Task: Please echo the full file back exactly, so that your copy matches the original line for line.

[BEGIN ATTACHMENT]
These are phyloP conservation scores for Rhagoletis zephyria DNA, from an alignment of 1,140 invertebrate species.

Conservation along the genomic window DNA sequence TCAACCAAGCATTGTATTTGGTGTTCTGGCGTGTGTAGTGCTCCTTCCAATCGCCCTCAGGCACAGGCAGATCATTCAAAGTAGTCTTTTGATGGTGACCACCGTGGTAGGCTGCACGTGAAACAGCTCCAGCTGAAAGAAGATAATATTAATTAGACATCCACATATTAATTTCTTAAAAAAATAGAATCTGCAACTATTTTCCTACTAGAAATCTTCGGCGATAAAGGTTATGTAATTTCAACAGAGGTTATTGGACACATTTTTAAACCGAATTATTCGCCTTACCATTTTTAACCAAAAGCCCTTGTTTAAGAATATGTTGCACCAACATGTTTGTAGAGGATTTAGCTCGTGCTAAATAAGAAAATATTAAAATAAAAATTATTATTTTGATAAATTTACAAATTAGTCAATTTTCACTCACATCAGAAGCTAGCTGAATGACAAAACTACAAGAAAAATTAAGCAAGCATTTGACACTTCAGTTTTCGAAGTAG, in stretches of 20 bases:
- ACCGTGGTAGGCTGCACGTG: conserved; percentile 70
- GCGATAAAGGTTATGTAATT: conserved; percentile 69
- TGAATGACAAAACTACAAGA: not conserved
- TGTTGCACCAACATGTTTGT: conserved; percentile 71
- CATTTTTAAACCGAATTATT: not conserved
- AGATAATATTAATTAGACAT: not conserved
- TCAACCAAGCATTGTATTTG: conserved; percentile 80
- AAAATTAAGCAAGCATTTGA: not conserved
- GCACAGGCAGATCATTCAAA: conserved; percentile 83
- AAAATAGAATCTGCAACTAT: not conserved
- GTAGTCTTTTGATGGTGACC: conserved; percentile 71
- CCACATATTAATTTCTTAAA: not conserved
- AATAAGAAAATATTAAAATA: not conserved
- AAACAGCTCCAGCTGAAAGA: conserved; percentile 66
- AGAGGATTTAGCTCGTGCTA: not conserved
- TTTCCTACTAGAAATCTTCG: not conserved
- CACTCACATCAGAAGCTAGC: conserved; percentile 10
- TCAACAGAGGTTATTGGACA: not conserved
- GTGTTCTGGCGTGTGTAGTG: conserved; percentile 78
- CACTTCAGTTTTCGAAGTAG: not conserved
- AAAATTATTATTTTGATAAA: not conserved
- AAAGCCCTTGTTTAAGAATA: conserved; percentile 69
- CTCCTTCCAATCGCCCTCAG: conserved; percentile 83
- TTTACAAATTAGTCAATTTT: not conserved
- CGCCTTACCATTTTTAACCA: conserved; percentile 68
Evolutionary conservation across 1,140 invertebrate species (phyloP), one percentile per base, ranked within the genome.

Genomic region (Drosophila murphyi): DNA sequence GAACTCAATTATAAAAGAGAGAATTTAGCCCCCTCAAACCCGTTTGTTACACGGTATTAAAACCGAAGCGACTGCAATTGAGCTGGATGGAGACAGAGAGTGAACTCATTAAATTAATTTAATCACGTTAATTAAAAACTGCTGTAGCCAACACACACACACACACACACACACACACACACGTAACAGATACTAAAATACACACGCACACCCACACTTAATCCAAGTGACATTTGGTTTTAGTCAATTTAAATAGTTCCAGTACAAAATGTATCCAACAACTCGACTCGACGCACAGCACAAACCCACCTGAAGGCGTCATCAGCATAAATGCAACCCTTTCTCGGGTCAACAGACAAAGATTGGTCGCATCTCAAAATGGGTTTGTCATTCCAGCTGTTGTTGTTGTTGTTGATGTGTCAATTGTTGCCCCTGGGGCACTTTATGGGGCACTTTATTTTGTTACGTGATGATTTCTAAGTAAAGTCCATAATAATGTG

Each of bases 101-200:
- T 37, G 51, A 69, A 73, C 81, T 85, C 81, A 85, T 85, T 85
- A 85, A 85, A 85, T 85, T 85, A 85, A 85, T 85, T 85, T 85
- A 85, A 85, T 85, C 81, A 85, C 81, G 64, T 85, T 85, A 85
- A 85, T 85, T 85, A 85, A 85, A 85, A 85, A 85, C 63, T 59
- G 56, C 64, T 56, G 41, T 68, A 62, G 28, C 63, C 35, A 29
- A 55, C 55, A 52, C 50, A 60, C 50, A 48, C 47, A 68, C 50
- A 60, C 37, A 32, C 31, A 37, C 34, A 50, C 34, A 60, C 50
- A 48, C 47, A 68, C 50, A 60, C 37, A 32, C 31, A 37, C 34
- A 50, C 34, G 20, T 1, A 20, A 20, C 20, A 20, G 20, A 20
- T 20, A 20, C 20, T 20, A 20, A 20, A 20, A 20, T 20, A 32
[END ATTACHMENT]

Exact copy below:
These are phyloP conservation scores for Rhagoletis zephyria DNA, from an alignment of 1,140 invertebrate species.

Conservation along the genomic window DNA sequence TCAACCAAGCATTGTATTTGGTGTTCTGGCGTGTGTAGTGCTCCTTCCAATCGCCCTCAGGCACAGGCAGATCATTCAAAGTAGTCTTTTGATGGTGACCACCGTGGTAGGCTGCACGTGAAACAGCTCCAGCTGAAAGAAGATAATATTAATTAGACATCCACATATTAATTTCTTAAAAAAATAGAATCTGCAACTATTTTCCTACTAGAAATCTTCGGCGATAAAGGTTATGTAATTTCAACAGAGGTTATTGGACACATTTTTAAACCGAATTATTCGCCTTACCATTTTTAACCAAAAGCCCTTGTTTAAGAATATGTTGCACCAACATGTTTGTAGAGGATTTAGCTCGTGCTAAATAAGAAAATATTAAAATAAAAATTATTATTTTGATAAATTTACAAATTAGTCAATTTTCACTCACATCAGAAGCTAGCTGAATGACAAAACTACAAGAAAAATTAAGCAAGCATTTGACACTTCAGTTTTCGAAGTAG, in stretches of 20 bases:
- ACCGTGGTAGGCTGCACGTG: conserved; percentile 70
- GCGATAAAGGTTATGTAATT: conserved; percentile 69
- TGAATGACAAAACTACAAGA: not conserved
- TGTTGCACCAACATGTTTGT: conserved; percentile 71
- CATTTTTAAACCGAATTATT: not conserved
- AGATAATATTAATTAGACAT: not conserved
- TCAACCAAGCATTGTATTTG: conserved; percentile 80
- AAAATTAAGCAAGCATTTGA: not conserved
- GCACAGGCAGATCATTCAAA: conserved; percentile 83
- AAAATAGAATCTGCAACTAT: not conserved
- GTAGTCTTTTGATGGTGACC: conserved; percentile 71
- CCACATATTAATTTCTTAAA: not conserved
- AATAAGAAAATATTAAAATA: not conserved
- AAACAGCTCCAGCTGAAAGA: conserved; percentile 66
- AGAGGATTTAGCTCGTGCTA: not conserved
- TTTCCTACTAGAAATCTTCG: not conserved
- CACTCACATCAGAAGCTAGC: conserved; percentile 10
- TCAACAGAGGTTATTGGACA: not conserved
- GTGTTCTGGCGTGTGTAGTG: conserved; percentile 78
- CACTTCAGTTTTCGAAGTAG: not conserved
- AAAATTATTATTTTGATAAA: not conserved
- AAAGCCCTTGTTTAAGAATA: conserved; percentile 69
- CTCCTTCCAATCGCCCTCAG: conserved; percentile 83
- TTTACAAATTAGTCAATTTT: not conserved
- CGCCTTACCATTTTTAACCA: conserved; percentile 68
Evolutionary conservation across 1,140 invertebrate species (phyloP), one percentile per base, ranked within the genome.

Genomic region (Drosophila murphyi): DNA sequence GAACTCAATTATAAAAGAGAGAATTTAGCCCCCTCAAACCCGTTTGTTACACGGTATTAAAACCGAAGCGACTGCAATTGAGCTGGATGGAGACAGAGAGTGAACTCATTAAATTAATTTAATCACGTTAATTAAAAACTGCTGTAGCCAACACACACACACACACACACACACACACACACGTAACAGATACTAAAATACACACGCACACCCACACTTAATCCAAGTGACATTTGGTTTTAGTCAATTTAAATAGTTCCAGTACAAAATGTATCCAACAACTCGACTCGACGCACAGCACAAACCCACCTGAAGGCGTCATCAGCATAAATGCAACCCTTTCTCGGGTCAACAGACAAAGATTGGTCGCATCTCAAAATGGGTTTGTCATTCCAGCTGTTGTTGTTGTTGTTGATGTGTCAATTGTTGCCCCTGGGGCACTTTATGGGGCACTTTATTTTGTTACGTGATGATTTCTAAGTAAAGTCCATAATAATGTG

Each of bases 101-200:
- T 37, G 51, A 69, A 73, C 81, T 85, C 81, A 85, T 85, T 85
- A 85, A 85, A 85, T 85, T 85, A 85, A 85, T 85, T 85, T 85
- A 85, A 85, T 85, C 81, A 85, C 81, G 64, T 85, T 85, A 85
- A 85, T 85, T 85, A 85, A 85, A 85, A 85, A 85, C 63, T 59
- G 56, C 64, T 56, G 41, T 68, A 62, G 28, C 63, C 35, A 29
- A 55, C 55, A 52, C 50, A 60, C 50, A 48, C 47, A 68, C 50
- A 60, C 37, A 32, C 31, A 37, C 34, A 50, C 34, A 60, C 50
- A 48, C 47, A 68, C 50, A 60, C 37, A 32, C 31, A 37, C 34
- A 50, C 34, G 20, T 1, A 20, A 20, C 20, A 20, G 20, A 20
- T 20, A 20, C 20, T 20, A 20, A 20, A 20, A 20, T 20, A 32